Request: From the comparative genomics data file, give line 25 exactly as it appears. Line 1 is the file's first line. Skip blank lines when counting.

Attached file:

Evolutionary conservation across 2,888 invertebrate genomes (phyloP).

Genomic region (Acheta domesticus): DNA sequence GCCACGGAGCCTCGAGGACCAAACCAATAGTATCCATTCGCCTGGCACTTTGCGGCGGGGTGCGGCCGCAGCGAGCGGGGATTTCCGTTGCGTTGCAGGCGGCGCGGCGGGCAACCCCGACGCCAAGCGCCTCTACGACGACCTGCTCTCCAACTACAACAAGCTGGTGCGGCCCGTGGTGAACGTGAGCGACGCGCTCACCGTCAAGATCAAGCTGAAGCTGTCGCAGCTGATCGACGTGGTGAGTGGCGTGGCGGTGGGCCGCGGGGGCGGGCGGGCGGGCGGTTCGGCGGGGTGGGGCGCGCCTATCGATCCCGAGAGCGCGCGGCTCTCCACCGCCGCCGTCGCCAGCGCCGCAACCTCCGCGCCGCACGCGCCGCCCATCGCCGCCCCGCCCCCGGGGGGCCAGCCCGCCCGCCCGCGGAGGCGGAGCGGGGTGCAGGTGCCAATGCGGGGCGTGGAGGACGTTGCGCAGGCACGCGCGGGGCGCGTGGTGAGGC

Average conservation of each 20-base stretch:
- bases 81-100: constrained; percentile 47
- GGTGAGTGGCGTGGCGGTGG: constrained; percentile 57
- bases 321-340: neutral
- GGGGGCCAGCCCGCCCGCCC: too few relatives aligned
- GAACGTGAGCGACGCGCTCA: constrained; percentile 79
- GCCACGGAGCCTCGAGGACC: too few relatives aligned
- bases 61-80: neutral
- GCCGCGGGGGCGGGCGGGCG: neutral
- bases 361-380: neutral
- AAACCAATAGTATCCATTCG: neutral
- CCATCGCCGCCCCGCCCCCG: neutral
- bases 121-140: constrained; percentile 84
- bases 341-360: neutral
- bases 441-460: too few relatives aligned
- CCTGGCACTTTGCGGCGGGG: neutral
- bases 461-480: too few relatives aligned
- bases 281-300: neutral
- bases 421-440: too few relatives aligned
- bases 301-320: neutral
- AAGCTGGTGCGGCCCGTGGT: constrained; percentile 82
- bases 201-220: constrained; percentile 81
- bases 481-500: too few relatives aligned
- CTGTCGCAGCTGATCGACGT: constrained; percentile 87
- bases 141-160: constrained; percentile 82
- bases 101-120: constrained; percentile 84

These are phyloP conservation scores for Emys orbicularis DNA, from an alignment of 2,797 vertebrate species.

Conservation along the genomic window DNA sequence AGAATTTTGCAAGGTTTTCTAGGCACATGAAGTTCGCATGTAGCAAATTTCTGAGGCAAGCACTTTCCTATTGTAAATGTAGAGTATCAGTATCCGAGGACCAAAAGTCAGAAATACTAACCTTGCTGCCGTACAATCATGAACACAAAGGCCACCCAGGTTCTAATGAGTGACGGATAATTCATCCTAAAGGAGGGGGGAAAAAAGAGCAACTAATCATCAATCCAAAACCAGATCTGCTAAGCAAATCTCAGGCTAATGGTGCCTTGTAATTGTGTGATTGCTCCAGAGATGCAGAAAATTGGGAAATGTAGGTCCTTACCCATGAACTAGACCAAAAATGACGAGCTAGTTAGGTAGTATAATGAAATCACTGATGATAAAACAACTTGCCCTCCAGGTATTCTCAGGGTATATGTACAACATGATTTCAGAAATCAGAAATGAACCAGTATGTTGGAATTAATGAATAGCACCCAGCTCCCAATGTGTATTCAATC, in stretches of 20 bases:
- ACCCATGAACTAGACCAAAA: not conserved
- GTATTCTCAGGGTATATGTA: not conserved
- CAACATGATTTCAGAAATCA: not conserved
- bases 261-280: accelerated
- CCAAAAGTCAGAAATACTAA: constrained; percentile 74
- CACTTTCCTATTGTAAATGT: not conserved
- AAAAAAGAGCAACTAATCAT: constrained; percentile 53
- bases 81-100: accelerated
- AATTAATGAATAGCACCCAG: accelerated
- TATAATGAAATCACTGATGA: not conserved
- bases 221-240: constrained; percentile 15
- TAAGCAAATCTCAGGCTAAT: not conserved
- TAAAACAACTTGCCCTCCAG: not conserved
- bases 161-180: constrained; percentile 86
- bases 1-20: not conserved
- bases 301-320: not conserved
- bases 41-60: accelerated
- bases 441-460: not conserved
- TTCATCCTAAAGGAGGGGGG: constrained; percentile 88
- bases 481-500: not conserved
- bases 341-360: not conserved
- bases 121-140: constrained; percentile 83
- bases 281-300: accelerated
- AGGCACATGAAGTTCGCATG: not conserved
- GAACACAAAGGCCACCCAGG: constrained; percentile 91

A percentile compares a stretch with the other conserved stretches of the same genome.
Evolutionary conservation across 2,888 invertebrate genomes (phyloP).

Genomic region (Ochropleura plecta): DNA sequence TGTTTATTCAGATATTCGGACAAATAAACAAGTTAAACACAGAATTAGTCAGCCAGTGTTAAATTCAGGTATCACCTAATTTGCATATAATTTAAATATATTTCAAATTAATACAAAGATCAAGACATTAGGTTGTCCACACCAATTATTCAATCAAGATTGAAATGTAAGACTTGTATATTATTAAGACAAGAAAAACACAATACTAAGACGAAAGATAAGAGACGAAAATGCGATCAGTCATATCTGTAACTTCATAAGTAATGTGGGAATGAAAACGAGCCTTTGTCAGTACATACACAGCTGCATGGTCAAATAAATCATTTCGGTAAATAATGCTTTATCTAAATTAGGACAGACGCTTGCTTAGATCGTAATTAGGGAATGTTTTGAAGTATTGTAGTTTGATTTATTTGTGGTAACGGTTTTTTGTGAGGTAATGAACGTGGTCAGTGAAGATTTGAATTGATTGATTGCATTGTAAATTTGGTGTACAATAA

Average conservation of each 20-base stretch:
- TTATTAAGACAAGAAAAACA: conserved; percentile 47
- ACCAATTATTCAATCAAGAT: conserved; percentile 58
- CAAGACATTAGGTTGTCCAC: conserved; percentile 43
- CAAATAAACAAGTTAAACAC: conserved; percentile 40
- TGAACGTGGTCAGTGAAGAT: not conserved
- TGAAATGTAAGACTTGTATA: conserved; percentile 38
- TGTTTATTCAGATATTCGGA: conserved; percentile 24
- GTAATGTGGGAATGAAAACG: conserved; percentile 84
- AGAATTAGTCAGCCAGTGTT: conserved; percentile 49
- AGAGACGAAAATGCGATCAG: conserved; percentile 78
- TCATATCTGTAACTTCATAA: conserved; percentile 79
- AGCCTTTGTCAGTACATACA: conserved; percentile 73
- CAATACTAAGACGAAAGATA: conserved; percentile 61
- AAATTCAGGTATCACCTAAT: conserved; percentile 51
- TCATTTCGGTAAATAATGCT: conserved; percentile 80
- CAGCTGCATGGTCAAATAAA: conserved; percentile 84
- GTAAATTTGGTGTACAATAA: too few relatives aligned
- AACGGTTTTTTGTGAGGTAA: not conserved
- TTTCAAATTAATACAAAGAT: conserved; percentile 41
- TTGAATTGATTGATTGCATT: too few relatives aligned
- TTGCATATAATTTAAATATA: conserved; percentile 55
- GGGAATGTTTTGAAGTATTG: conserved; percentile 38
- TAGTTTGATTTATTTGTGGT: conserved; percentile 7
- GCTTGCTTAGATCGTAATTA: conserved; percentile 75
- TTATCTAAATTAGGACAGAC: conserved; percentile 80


- bases 481-500: too few relatives aligned